Law Gazette: Something happened | Feature
By Eduardo Reyes | 30 November 2020
The clients of City law firms can begin to plan for life after Covid-19. But have their priorities changed? Eduardo Reyes reports
The low down
Any period of loss, threat or crisis invariably leads to a call to action: ‘Things can’t be the way they were before – we have to build better.’ The coronavirus pandemic has brought mass death and illness, unemployment, the heartache of separation and a huge hit to the public purse. Unprecedented state support aims to make it easier to switch back to normal life as quickly as possible. Businesses and their City legal advisers rightly assume it will not be that simple. So what might change? Good governance, trust, technology and equality and diversity have all gone up the corporate agenda. And legal fees too.
The UK government’s response to the coronavirus pandemic cost the public purse £210bn in the first six months of 2020. A huge component of that was the ‘furlough scheme’, which together with grants and loans to businesses aimed to prevent ‘scarring’ – of the economy and of people’s lives. Some of the City’s largest law firms benefited from such measures. Through that support we should (so the thinking goes) be better placed for a quick return to normality once the virus is under control.
Of course, not all businesses and jobs have been saved by such schemes: 750,000 people have lost their job through the crisis. Add to that more than 55,000 deaths from the virus, the impact on children of school closures, and the widely recognised hit to our mental health delivered by social isolation, and one thing is clear: things will not be as they were, and businesses that fail to reflect that in their corporate conduct may pay a price.
The practical experience of the pandemic has coincided with widespread support for the Black Lives Matter movement, and dramatic climate change events. How will corporate clients respond to 2020’s challenges, and what does that response mean for their legal advisers?
There are four broad areas for commercial clients and law firms to consider: governance, ethics and corporate responsibility; equality and diversity; technology; and legal fees.
Governance, ethics and corporate responsibility
Last month Tony Williams, former Clifford Chance managing partner and principal of the Jomati consultancy, published a report, Reimagining your business in a post Covid-19 world: rebuild better. Williams’ analysis places ‘environmental, social and governance’ (ESG) at the heart of the report.
‘Lawyers and law firms should familiarise themselves with the concept as a matter of urgency,’ Williams argues. ‘Most obviously, law firms should expect to see far greater scrutiny of their own ESG-related behaviours during tenders.’
But is the Jomati report also ahead of clients’ own agenda and priorities on some points? London-based executive networks company Winmark recently published its 10th annual Looking Glass report, based on replies from 162 general counsel and company directors, and jointly written with international firm Clyde & Co. It found GCs accorded a relatively low importance to environmental considerations.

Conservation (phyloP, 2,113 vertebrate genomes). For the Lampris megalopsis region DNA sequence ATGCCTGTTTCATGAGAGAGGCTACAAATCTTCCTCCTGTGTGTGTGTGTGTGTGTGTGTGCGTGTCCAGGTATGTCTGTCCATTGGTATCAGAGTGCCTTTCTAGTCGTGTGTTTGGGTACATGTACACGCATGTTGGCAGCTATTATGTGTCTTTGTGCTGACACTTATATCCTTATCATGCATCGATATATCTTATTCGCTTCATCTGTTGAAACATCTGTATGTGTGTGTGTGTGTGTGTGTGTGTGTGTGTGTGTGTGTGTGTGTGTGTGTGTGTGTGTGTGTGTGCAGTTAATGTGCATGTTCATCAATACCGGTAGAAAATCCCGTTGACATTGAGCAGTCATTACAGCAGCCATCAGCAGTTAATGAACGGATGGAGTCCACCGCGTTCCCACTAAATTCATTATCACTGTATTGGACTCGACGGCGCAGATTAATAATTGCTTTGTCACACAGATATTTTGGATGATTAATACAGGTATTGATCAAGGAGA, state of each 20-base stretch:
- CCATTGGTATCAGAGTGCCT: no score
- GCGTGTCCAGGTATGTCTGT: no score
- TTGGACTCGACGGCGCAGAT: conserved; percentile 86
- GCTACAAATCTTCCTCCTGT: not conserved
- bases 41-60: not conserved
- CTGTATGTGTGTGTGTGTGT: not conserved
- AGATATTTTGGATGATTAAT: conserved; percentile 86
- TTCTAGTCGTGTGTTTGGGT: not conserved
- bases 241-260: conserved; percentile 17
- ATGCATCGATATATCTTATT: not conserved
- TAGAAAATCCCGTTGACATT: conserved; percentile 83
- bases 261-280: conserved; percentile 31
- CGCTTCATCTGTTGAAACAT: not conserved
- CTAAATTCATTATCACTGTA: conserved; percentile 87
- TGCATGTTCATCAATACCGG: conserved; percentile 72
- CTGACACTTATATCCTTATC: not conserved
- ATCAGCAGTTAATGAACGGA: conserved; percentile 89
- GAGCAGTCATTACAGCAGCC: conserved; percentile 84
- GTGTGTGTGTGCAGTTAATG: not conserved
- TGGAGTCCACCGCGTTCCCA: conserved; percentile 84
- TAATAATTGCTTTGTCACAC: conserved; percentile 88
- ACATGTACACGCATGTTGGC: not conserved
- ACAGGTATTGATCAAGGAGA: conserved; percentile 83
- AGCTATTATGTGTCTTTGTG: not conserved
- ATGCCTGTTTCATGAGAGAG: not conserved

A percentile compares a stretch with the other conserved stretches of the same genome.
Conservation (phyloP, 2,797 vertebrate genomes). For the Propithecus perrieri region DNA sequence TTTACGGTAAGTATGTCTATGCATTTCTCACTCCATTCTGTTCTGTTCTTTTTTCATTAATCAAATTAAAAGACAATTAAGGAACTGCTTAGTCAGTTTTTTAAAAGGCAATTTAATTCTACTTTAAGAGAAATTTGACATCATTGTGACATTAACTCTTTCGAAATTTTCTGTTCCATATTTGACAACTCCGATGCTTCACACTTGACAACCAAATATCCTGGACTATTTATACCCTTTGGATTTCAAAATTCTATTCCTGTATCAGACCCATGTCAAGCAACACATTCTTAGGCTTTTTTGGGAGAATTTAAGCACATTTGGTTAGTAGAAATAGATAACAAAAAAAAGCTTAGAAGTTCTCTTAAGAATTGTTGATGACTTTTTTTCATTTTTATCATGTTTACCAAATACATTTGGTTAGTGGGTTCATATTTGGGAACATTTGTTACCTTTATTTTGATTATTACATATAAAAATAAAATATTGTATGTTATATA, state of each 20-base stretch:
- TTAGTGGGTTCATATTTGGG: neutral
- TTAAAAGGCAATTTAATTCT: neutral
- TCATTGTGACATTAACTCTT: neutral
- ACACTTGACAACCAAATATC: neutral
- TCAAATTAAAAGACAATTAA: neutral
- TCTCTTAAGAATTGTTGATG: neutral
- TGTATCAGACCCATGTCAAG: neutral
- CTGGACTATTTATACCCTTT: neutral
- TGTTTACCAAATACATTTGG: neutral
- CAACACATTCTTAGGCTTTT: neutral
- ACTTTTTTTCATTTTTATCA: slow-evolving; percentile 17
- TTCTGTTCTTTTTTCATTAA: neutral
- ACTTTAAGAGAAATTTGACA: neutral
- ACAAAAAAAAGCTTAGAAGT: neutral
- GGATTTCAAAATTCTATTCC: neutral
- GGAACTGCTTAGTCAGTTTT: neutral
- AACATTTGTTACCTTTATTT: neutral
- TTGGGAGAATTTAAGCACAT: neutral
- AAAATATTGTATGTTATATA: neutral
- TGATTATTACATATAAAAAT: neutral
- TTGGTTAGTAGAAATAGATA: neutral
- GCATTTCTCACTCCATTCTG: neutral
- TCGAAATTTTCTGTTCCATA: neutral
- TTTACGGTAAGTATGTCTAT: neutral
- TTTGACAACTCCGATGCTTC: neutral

‘Environmental risk remains near the bottom of the hierarchy of risk concerns. The prominence of climate change on the global business agenda does not translate into a concern about an immediate impact for most respondents,’ the authors of Looking Glass conclude. ‘However it is important to recognise that environmental issues are increasingly recognised as touching on organisational, reputational, economic, competitive and regulatory factors.’
The Jomati report, however, points to the stress placed on reporting for major companies, which they are increasingly undertaking in line with two sets of measures – the World Economic Forum’s 2020 paper Measuring stakeholder capitalism: towards common metrics and consistent reporting of sustainable value creation; and the UN’s Sustainable Development Goals (SDGs). A PwC study of leading global companies, Jomati notes, found that 72% mentioned SDGs in their formal reports, and 65% mentioned specific goals.
‘With many clients now keen to demonstrate their environmental credentials,’ Williams says, ‘it is quite possible that these clients will increasingly consider law firms’ environmental initiatives during the RFP [request for proposal] process. Having a compelling “story to tell” may become a commercial advantage for bidding law firms, because they demonstrate a clear willingness to “do their bit”.’
Wider governance concerns were already a much higher priority. Looking Glass interviewed Thames Water non-executive director Paul Donovan, whose experience reflected survey findings: ‘Culture is going to be a key differentiator as to how businesses emerge from Covid-19 – cultures which are characterised by openness, collaboration and trust with all their stakeholders are the ones who are going to win.’ And Trowers & Hamlins’ general counsel Claire Larbey says: ‘There is a growing interest by clients in governance and ethics and this can, at times, impact upon whether a firm is appointed or reappointed to a panel. This driver is mainly from the larger corporate clients, who themselves have defined and strong governance and ethics structures.’